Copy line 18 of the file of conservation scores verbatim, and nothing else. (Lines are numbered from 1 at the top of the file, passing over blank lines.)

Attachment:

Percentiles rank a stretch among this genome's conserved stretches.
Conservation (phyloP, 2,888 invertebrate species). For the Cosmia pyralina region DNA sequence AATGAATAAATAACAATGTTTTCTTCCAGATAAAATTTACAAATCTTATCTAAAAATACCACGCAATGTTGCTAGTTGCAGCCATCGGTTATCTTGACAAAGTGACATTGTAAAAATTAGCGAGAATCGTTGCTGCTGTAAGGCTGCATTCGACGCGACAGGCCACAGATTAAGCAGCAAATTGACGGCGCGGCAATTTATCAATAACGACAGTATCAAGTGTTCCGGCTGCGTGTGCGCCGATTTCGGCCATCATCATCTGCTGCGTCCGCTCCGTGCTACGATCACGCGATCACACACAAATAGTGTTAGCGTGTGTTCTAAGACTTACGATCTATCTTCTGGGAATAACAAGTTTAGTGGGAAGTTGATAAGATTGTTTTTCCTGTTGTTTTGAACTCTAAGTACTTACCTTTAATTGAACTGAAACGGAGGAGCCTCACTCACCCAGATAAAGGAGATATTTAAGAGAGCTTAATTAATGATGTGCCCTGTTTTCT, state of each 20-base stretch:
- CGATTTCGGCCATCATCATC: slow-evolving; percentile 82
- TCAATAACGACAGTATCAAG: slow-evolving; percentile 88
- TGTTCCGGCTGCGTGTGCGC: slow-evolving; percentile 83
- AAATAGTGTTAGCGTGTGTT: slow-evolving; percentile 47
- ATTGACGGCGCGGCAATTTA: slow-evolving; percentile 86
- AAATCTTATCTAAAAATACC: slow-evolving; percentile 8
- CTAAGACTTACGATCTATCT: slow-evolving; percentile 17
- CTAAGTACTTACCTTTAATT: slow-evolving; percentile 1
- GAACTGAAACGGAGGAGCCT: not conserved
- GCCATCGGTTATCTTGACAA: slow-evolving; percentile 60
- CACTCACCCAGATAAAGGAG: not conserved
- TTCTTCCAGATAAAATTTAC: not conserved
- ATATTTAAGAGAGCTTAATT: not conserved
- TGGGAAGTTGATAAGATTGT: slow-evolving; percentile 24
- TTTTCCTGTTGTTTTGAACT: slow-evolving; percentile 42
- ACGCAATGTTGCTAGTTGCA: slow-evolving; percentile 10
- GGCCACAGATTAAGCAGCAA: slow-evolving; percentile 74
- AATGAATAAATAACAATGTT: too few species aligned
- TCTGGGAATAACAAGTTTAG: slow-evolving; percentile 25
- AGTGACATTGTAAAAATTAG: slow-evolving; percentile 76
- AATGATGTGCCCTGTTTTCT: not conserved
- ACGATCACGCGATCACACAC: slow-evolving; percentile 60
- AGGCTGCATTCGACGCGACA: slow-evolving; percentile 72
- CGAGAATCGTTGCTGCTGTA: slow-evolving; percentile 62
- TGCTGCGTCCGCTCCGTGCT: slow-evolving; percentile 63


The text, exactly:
- ACGCAATGTTGCTAGTTGCA: slow-evolving; percentile 10